In this video, learn how to set up intersite mail flow when organizations are considered internal to each other. This will keep email from trying to leave the company then try to return on the same path. If not done correctly the email will become undeliverable.
- [Instructor] When a large organization has multiple companies and email servers that need to be kept separate to avoid legal complications, intersite email comes into play. An example would be a financial firm that both audits and prepares taxes for the same client. This could be considered a conflict of interest so it may require all businesses to have separation between their entities. When this occurs there will inevitably be email that needs to go back and forth to various employees in both businesses. Normally when an email goes out from an email server it will leave the outside firewall to other destinations around the world. In this case we need to keep that from happening. This can be accomplished using an intersite mail flow connector. As we can see in the graphic when email goes out to the Internet it will hit its destination server. But when company A needs to email someone in company B it goes across the switch behind the firewall to the other server. This keeps separation but keeps the email internal. There's also the issue of many firewalls not allowing the same port traffic to go out and come back in again due to it being a security issue. We're in the Exchange admin center and we're going to go to mail flow. From here we'll make sure we're in the send connectors tab at the top and we'll click plus. By default there is no send connectors so we need to create a new one. So let's start by creating the default one. We'll choose the Internet as the option, click next. Then we'll choose the MX record associated with the recipient domain and choose next. And now under address space we're just going to put in an asterisk. That means all email, click save, next, and then we'll choose the server. And we only have the one right now so we'll choose our exchange one server and click finish. What this does is it sends all email outbound to the Internet and it will use public DNS to resolve email domains to their IP addresses. But now we need to set up an intersite connector so let's click plus again. And this time we'll call the name company B. And we're going to say it's going to be internal for Internet mail. Click next. We'll then choose a smart host and that will be the other email server. Let's just put in the IP address of a fictitious email server that we believe is now company B. You can either set up no authentication needed or click basic authentication and use a username and password. You can also choose exchange server authentication or externally secured such as a VPN using IPsec. We'll choose none because it is internal and then we'll go to address space and we'll say this is company B dot net. And click save, next. Once again we'll choose our source server. As the only server that we have, exchange one. And finish. Now if we send any email to company B dot net it will automatically go internal rather than external and be delivered to that internal exchange server. By redirecting the internal mail to another internal server using a send connector we can keep multiple businesses separate from each other for compliance purposes.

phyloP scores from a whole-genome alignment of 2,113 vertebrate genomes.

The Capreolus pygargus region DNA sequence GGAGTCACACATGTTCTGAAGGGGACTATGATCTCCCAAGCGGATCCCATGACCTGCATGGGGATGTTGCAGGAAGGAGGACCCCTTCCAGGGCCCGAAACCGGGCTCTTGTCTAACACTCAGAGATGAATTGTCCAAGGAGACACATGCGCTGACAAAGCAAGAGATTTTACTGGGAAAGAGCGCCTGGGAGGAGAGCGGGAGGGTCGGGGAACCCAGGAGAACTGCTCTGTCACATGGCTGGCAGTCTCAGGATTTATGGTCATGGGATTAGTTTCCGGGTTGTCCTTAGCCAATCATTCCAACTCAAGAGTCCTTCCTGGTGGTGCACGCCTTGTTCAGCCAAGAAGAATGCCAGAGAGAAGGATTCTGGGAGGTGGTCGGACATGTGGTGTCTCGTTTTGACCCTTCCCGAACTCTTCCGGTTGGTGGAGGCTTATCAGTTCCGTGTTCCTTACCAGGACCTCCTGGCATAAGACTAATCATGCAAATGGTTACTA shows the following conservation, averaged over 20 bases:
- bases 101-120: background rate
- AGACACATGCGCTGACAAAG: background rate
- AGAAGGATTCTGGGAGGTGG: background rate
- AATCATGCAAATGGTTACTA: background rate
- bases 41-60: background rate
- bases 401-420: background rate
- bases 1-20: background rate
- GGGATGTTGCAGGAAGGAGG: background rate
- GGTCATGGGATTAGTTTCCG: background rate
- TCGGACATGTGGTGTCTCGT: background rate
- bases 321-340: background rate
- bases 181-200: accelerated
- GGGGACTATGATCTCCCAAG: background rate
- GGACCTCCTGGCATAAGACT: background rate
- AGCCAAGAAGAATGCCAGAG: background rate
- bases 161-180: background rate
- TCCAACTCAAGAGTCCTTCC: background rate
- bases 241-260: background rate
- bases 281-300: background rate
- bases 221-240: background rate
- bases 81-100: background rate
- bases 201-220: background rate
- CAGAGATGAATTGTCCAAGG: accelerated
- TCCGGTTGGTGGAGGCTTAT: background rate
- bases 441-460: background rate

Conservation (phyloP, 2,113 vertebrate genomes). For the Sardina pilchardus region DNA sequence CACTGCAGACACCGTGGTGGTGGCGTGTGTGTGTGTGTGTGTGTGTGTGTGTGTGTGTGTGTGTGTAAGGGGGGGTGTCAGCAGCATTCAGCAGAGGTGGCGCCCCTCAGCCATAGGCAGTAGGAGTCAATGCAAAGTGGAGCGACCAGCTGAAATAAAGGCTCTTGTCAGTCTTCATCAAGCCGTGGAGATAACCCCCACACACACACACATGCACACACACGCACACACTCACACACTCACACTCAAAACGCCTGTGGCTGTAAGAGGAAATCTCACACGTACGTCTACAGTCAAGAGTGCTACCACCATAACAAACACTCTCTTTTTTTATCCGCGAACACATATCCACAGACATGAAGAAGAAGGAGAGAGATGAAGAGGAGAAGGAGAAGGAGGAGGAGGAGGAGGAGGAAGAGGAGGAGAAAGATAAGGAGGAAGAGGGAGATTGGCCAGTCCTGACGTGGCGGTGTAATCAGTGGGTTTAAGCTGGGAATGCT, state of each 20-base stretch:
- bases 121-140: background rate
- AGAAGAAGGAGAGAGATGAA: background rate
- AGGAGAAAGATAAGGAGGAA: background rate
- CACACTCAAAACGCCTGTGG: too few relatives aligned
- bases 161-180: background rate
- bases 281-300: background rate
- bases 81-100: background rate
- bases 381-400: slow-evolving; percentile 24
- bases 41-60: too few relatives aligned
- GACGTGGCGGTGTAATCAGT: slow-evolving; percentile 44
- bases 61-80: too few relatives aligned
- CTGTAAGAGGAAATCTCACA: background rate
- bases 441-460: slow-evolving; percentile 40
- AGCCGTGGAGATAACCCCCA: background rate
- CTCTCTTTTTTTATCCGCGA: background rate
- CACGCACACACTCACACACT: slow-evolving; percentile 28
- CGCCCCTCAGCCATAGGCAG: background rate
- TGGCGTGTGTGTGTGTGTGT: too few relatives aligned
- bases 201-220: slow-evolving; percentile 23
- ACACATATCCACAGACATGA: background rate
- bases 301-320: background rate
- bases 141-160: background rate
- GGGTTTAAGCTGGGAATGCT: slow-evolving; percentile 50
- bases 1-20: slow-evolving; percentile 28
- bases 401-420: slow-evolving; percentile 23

- Planning an Exchange Server deployment
- Installing Exchange
- Installing authentication certificates
- Configuring authentication methods
- Designing mail flow
- Configuring send and receive connections
- Configuring transport rules
- Creating database availability groups for HA
- Managing database cluster failover for HA
- Accessing Exchange using Outlook